Last night, I started by glazing zinc white over the pink strip along the bottom of the flamingo’s lower beak. I was delighted at how much of a difference just one layer made.
I’d known for a while that his eye needed some red around it and I decided now was the time. I also, saw however, that it had a thick band of pale pink above it, so I painted that with some paint that I already had on my palette. I glazed more yellow over the cornea to brighten it.
While working on the eye, I also noticed that there needed to be another pale pink ridge above it, as well as a shadow above that, the latter of which I painted with my liner brush and some zinc white mixed with red.
Today I applied titanium white to part of the outer edge of the rim I’d painted above his eye. I used my liner brush, but pressed harder on the canvas, so my line would be thicker.
I saw that the bottom ridge needed to be darker to contrast with the top. I decided I would take care of this by glazing a bluish gray over it. I mixed my color too dark to begin with, but solved this by mixing my concoction into some more zinc white. I painted this onto the lower ridge of the eye with my liner brush. My too-dark color didn’t go completely to waste, though, because I used it to paint the blue streak right above the upper eye ridge.
I saw that the blue strip above his eye needed some more blue in it, so I made a muted version by mixing ultramarine with an orange made from carmine and yellow. The blue strip isn’t exactly like it is in the reference photo, but I like it.
Today I added more pink to the feathers on his tail, because I thought they were looking a bit dull. I glazed zinc white over the upper half of his body again, and ivory black over his belly to increase the contrast between those two. I also mixed some ultramarine into my gray and glazed that over some of the upper feathers.
I thought the feathers toward his tail were looking too flat. I wanted them to look like they were sticking up a bit from the rest of his body. I tried painting some titanium white over the edges of them with my liner brush, first going with the form, then going across it, wiggling my wrist as I went. I also painted some more ivory black right along the outer edges, using that same wiggle motion. After looking at my white lines though, I thought they were too harsh. I wasn’t immediately sure what to do about them, though, so I took a break. It was while doing a crossword puzzle on my phone, that I got the idea to glaze some more blue gray over part of my white marks.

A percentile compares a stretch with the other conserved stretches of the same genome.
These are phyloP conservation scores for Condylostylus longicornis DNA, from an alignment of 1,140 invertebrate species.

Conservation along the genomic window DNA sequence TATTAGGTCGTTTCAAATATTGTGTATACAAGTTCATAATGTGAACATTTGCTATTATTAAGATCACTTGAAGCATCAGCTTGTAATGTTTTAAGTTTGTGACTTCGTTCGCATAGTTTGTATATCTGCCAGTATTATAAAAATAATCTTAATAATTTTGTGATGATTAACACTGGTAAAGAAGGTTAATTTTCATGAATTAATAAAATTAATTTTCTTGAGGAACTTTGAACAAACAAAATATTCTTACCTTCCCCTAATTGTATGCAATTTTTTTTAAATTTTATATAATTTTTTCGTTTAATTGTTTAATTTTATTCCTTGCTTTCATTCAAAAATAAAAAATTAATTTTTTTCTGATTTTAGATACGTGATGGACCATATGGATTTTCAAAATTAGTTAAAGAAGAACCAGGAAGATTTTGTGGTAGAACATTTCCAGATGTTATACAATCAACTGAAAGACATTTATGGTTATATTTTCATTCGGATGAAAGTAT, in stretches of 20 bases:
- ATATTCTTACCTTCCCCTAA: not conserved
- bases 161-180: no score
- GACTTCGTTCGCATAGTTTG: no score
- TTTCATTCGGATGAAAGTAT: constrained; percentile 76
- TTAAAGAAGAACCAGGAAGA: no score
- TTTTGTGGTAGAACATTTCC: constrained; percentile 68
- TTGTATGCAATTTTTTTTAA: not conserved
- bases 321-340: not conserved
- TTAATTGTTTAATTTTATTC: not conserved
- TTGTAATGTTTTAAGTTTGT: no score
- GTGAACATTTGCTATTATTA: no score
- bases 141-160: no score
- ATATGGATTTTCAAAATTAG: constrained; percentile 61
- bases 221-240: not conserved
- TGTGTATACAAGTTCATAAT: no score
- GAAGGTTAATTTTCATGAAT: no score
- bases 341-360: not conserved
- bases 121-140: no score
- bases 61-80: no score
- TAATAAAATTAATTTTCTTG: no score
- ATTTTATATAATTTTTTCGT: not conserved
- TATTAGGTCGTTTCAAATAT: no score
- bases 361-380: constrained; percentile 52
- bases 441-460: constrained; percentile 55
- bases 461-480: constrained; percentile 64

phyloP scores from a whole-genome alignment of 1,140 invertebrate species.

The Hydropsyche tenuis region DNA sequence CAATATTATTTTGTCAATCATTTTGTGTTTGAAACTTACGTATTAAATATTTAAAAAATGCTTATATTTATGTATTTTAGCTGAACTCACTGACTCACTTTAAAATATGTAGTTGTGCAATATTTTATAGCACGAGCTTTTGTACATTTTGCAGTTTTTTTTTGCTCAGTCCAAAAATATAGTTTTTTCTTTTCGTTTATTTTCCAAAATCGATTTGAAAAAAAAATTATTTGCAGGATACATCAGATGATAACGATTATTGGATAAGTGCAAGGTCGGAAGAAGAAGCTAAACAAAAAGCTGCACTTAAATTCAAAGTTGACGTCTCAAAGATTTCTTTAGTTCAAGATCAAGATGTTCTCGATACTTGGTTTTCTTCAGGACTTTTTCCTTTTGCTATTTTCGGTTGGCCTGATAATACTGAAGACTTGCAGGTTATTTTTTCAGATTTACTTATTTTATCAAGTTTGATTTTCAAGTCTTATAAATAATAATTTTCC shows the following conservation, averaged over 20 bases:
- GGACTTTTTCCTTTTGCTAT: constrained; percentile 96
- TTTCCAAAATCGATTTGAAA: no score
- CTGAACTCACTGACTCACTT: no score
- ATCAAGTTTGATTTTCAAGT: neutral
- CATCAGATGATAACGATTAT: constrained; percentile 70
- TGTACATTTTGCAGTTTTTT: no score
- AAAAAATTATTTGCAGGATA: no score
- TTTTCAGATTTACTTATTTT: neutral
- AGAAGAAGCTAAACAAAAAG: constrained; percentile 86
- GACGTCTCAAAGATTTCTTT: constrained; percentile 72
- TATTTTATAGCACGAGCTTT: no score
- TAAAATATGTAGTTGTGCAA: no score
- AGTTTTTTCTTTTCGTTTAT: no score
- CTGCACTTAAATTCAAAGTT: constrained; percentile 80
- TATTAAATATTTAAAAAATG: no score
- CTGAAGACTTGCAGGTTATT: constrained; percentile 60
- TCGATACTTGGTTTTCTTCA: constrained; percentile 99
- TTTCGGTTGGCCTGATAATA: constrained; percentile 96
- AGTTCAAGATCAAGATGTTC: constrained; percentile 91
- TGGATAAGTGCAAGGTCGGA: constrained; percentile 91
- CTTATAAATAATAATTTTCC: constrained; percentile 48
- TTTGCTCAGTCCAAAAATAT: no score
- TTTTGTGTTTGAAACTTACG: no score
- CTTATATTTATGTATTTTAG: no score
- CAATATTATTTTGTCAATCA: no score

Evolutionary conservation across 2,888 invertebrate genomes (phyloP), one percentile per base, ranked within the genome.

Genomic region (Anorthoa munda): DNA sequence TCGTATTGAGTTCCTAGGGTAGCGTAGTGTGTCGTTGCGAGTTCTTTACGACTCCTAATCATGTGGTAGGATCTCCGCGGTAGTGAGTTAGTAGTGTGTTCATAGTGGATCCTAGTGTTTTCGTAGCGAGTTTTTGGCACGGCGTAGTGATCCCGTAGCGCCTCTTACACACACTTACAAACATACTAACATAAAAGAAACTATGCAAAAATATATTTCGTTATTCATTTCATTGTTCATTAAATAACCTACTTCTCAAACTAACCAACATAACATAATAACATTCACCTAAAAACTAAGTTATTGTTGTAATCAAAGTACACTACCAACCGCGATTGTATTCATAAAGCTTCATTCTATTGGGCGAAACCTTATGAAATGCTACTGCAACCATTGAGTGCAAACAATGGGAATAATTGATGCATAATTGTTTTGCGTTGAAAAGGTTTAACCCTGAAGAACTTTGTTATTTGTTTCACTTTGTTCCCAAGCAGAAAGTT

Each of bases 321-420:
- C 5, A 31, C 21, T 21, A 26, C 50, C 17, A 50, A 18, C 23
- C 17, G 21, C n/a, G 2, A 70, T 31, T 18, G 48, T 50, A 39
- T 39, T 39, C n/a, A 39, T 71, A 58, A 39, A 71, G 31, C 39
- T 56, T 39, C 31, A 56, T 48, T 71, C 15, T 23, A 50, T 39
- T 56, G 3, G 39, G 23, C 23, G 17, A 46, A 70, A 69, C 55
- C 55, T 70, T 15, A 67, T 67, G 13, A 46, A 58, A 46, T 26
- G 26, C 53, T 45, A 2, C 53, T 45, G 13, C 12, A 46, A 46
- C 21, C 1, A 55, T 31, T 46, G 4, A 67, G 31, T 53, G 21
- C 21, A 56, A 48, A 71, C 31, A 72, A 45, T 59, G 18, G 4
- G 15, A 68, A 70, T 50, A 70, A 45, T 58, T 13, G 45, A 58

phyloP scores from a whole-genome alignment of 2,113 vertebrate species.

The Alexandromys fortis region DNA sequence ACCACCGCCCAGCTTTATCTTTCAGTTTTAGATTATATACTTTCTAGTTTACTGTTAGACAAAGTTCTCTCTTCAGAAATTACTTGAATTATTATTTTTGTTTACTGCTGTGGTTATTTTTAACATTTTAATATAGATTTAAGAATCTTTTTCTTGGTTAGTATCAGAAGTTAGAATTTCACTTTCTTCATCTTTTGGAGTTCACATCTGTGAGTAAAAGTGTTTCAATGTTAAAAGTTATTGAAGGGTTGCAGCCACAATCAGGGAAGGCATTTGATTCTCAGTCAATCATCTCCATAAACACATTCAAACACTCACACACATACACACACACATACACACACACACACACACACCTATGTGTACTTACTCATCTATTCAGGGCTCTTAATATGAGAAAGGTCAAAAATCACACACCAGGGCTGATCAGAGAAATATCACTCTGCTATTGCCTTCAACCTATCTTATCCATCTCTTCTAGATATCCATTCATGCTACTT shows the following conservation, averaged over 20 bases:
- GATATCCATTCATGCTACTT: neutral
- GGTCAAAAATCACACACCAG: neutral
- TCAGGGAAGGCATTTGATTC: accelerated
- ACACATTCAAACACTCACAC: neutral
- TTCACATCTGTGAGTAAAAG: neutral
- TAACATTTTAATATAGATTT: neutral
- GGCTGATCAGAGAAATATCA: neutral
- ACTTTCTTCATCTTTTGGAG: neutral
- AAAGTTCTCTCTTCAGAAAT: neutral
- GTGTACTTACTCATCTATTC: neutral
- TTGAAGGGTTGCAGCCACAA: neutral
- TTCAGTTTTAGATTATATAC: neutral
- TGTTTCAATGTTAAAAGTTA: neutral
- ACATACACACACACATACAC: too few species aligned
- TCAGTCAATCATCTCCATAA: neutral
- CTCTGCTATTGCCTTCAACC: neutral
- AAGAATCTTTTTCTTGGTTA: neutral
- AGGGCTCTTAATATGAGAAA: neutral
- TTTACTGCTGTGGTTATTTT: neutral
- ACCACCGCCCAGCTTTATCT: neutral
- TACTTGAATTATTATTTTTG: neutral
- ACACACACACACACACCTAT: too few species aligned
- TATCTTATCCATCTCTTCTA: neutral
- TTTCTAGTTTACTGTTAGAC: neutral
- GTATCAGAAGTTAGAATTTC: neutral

To finish it off, I painted some layers of black under these feathers for more contrast.
Last week I published a post on painting a panda in acrylics. In this post, I'm going to focus on tips for painting white fur in acrylics.
Be prepared for very little of the fur to actually be white. In fact, the shades I’ve used for my panda go all the way to a dark gray. I’m only using white for my brightest highlights. When I painted the underpainting for this guy, in fact, I painted his entire back a medium to dark gray as my base shade. I used a similar shade of gray on the right side of his face.
Make sure to bring surrounding colors into the fur. For example, white fur almost always has blue in because it’s reflecting the sky. In the case of my panda, though, because I used an entirely green background and there’s no blue in it, bringing blue into the panda’s fur wouldn’t have made much sense. Instead, I mixed a lighter version of the same green I’d used for the background and brought that into the panda’s fur. I also brought some brown light brown in because of the bamboo.
Even though you will be bringing surrounding colors into your white fur, make sure to keep them muted and transparent. If you make them bright or opaque, it won’t look realistic.
Make sure your strokes are going in the right direction. You’re not necessarily going to paint in every strand of fur. That will look artificial, and in fact, I only put in little touches of individual hairs on his back and legs. I did a lot more on his face, though, and I suspect that was because he was probably wet when I took this photo. Getting back to what I was saying, though, make sure your strokes go in the right direction, because this not only will give you a hint of the texture of the fur, but will ultimately form the animal’s body, ie, his bones and muscles.
Make friends with your liner brush. I have a video that I think will help you learn how to use it. You’ll need to learn to be able to use a liner brush properly to make whatever individual fur strokes you’ll need.
I'm going to copy and paste a paragraph from my post on painting this panda in full, which I would like to remind you of, since it's very relevant here.
I want to point out that when I’m painting all these fur lines, I find that, as much as I like to maintain control, when I make quick strokes, often with a little wrist flick, I’m happier with my results than when I go real slow and try to control everything. Maybe that’s because most things in nature are rough and uncontrolled. I hope that makes sense. I followed this principal of not trying to control things too much to paint extra fur texture around his left ear, his eye, and again, where the black on his fur meets the white.
Again, though make sure, though, that your strokes are going in the general right direction and that they're approximately the right size and shape. Also, pay attention to how much of your brush is touching the canvas as this will determine how thick your lines are. If you want extremely thin lines, barely let the tip of your brush touch the canvas.
You can read my post about this entire painting here.
Painter of portraits and wildlife